Six anti-aging tips to keep your DNA young and healthy

Get to know the latest anti-aging target, your telemores, and how doing so can prevent the signs of aging.
Six anti-aging tips to keep your DNA young and healthy Getty Images

Telomeres are the DNA 'cap' at the end of each chromosome critical for healthy cell function (imagine the plastic piece at the end of a shoelace to visualize). Growing evidence suggests that telomere shortening can inhibit stem cell function, cellular regeneration, and organ maintenance, contributing to the dreaded aging process. While there is still much to learn about telomere biochemistry, maintaining their health is huge in preventing the signs of aging. Some key supplements are showing promise towards maintaining their structure, which will help you look and feel younger longer.

1. Young at heart with omega-3s A 2010 study in patients with coronary artery disease (CAD) uncovered an inverse association between blood levels of fish oil and the rate of telomere shortening over five years, suggesting a possible explanation for the protective effects of omega-3 fatty acids. Since telomeres are a marker of biological aging, telomere length has been shown to predict mortality in patients with cardiovascular diseases. Researchers from the University of California, San Francisco studied more than 600 patients and found that the higher the blood levels of fish-derived omega-3 acids in patients with coronary heart disease, the longer the telomeres.

Bottom line: I recommend selecting a high quality fish oil supplement and taking 2-3 capsules (or 1 teaspoon) twice daily with meals.

2. Get moving daily If you’re searching for the fountain of youth, it may be as close as your local gym. A 2008 study published in the Archives of Internal Medicine of more than 2400 twins compared the telomere length in those that exercised versus the sedentary ones. After one year, they found — based on telomere length — that those who exercised were biologically younger than those who didn't. In fact, the telomeres of the most active subjects were 200 nucleotides longer than those of the least active subjects.

Bottom line: I prescribe that all my patients do three 30-minute strength training sessions per week, 1-2 interval cardio sessions (no more than 30 minutes each) and one yoga class or DVD.

3. Anti-aging with astragalus Astragalus is a common herb used in traditional Chinese medicine for its immune-boosting properties. Now the herb can add anti-aging to its impressive resume, as certain astragalus molecules have been found to contribute to telomere growth. According to a study published in the Journal of Immunology, substances within astragalus root (called cycloastragenols and astragalosides) can slow the aging process by activating telomerase enzyme production (responsible for telomere regeneration). The two patented forms of astragalus root extract are known as TAT2 and TA-65.


Bottom line: Since the extract responsible for lengthening telomeres is different from the standardized products available in a health food store, I recommend consulting with a health practitioner or integrative medicine doctor. Suzanne Somers's new book, Bombshell, discusses this supplement and its many benefits in great detail.

4. A daily dose of sunshine With all of its benefits, you can easily identify vitamin D as a magic pill. A study published in the American Journal of Clinical Nutrition found that higher vitamin D concentrations, which are easily modifiable through nutritional supplementation, are associated with longer telomeres. Researchers report that the influence on telomeres by vitamin D is likely due to an inhibitory effect on inflammation as measured by C-reactive protein (CRP), a marker of inflammation.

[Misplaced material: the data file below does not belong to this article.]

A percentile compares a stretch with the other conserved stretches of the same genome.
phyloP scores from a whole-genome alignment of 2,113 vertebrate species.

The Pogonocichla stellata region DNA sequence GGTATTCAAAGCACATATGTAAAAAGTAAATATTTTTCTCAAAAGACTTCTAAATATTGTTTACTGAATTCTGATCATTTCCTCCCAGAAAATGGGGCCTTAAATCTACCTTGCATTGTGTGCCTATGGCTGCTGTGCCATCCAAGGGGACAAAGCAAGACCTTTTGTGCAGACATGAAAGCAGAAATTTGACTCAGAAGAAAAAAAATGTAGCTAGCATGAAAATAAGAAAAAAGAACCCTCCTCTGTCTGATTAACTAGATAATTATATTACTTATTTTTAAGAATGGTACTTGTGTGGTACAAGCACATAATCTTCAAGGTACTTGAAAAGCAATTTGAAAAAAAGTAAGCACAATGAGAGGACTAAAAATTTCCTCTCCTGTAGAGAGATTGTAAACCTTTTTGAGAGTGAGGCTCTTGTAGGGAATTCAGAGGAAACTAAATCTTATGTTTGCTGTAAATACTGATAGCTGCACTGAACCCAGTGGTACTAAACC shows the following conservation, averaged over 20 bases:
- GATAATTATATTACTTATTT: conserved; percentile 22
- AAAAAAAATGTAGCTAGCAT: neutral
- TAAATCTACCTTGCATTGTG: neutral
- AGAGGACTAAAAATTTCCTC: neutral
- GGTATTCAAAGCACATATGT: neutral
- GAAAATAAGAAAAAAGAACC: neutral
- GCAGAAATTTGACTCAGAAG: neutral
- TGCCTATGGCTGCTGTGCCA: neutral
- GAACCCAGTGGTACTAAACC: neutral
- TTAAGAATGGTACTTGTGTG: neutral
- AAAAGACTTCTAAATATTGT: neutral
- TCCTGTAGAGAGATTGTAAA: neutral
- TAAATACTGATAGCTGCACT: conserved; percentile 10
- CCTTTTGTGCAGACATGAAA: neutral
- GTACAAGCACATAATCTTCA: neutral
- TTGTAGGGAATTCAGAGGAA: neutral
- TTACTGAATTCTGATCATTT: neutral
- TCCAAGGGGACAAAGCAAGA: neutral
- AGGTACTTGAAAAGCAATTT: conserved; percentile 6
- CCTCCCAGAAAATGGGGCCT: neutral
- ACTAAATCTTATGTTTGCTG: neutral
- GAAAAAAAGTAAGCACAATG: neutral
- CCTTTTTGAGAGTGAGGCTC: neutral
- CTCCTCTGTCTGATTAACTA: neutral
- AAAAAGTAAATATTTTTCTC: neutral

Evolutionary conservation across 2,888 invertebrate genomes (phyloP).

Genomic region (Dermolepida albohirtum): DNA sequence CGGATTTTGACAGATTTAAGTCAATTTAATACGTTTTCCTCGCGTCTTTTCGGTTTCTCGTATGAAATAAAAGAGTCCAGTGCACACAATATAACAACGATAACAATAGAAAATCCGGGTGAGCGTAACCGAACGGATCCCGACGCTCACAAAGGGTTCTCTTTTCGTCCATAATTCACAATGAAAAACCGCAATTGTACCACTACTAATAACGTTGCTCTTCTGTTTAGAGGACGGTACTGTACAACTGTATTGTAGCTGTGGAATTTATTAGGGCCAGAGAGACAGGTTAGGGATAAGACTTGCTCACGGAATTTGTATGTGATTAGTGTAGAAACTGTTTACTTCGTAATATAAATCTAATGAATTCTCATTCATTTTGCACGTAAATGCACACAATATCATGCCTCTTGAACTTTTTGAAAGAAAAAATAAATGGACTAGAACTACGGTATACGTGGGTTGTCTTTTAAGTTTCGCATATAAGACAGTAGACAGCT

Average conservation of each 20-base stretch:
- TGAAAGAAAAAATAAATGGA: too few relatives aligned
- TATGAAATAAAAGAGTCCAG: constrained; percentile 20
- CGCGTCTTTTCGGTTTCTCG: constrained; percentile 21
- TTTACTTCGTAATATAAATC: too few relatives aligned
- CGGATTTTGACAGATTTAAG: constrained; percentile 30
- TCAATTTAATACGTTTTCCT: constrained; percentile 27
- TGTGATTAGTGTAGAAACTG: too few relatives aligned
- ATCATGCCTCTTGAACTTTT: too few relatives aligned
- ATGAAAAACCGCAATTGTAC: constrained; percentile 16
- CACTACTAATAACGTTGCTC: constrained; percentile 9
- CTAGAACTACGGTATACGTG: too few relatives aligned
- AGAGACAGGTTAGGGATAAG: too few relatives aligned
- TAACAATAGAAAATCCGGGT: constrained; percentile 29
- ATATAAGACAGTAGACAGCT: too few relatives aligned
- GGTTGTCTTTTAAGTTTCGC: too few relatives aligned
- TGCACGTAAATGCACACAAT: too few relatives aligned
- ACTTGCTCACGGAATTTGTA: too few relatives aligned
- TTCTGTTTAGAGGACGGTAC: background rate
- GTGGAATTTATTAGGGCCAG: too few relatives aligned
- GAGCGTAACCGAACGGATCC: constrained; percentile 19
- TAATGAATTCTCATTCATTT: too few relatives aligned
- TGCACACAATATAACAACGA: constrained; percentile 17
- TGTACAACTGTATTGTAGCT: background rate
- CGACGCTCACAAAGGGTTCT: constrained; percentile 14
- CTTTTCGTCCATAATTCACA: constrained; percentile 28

Bottom line: Remember that oxidative stress and inflammation will age you fast, so it pays to take a daily dose of sunshine (at least, in a bottle) to look and feel your best. I recommend 2,000-5,000 iu of D3 every morning with breakfast.

5. Reverse the clock with resveratrol This compound from red wine is known to improve blood vessel function, decrease fat cells and even put the brakes on the aging process. It’s true! A 2003 study published in the journal Nature showed that yeast treated with resveratrol lived 60 percent longer. More recent research from the Harvard Medical School and the National Institute on Aging, found that resveratrol has been shown to offer survival benefits in mice. The benefits of this multi-faceted supplement were recently featured on 60 minutes.

Bottom line: I recommend adding 1-2 capsules of a high potency resveratrol (such as the one available from Pure Encaps) supplement each morning.


6. Put the brakes on unhealthy habits The question isn’t always ‘how to age slower,' but ‘what is causing us to age faster?’ Stress, sugar and inflammation are three things that will independently shorten telomere length and increase cellular aging.

Bottom line: Hormonally balanced nutrition, practicing stress management, minimizing alcohol and sugar intake, quitting smoking, and restoring sleep patterns will go a long way towards preserving your telomeres well into your later years.

Natasha Turner, N.D. is a naturopathic doctor, Chatelaine magazine columnist, and author of the bestselling books The Hormone Diet and The Supercharged Hormone Diet. Her newest release, The Carb Sensitivity Program, is now available across Canada. She is also the founder of the Toronto-based Clear Medicine Wellness Boutique. For more wellness advice from Natasha Turner, click here.


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